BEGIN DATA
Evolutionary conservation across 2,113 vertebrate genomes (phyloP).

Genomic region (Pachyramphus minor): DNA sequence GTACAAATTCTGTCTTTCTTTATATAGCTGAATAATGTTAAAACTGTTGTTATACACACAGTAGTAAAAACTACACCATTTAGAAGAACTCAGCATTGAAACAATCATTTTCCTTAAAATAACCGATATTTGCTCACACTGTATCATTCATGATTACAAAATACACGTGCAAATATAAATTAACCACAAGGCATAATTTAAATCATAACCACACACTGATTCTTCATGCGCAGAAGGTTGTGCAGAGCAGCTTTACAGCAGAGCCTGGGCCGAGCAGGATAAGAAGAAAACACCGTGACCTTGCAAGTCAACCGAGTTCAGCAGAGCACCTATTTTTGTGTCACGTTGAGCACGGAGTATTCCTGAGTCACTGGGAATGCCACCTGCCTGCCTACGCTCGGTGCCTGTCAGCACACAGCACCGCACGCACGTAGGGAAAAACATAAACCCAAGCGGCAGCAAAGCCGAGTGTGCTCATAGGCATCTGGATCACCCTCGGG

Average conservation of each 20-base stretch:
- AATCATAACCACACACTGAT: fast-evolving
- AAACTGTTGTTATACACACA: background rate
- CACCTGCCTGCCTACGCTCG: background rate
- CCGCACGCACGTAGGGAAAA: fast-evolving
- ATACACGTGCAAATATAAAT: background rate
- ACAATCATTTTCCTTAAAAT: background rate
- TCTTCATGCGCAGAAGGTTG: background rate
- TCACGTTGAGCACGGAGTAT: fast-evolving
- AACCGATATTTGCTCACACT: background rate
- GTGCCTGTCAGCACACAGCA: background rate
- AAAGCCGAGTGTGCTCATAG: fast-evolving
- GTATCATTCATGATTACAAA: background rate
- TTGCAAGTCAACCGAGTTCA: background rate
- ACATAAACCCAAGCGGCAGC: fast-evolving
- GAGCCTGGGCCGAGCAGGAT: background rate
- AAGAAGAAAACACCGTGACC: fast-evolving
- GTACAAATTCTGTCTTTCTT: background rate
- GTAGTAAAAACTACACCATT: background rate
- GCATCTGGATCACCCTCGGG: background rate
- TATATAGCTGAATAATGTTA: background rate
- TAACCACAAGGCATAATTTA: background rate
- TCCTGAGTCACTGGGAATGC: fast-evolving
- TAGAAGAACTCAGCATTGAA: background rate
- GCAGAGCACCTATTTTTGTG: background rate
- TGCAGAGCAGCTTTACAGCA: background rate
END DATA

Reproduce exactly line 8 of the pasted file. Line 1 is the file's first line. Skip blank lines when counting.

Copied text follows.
- ATACACGTGCAAATATAAAT: background rate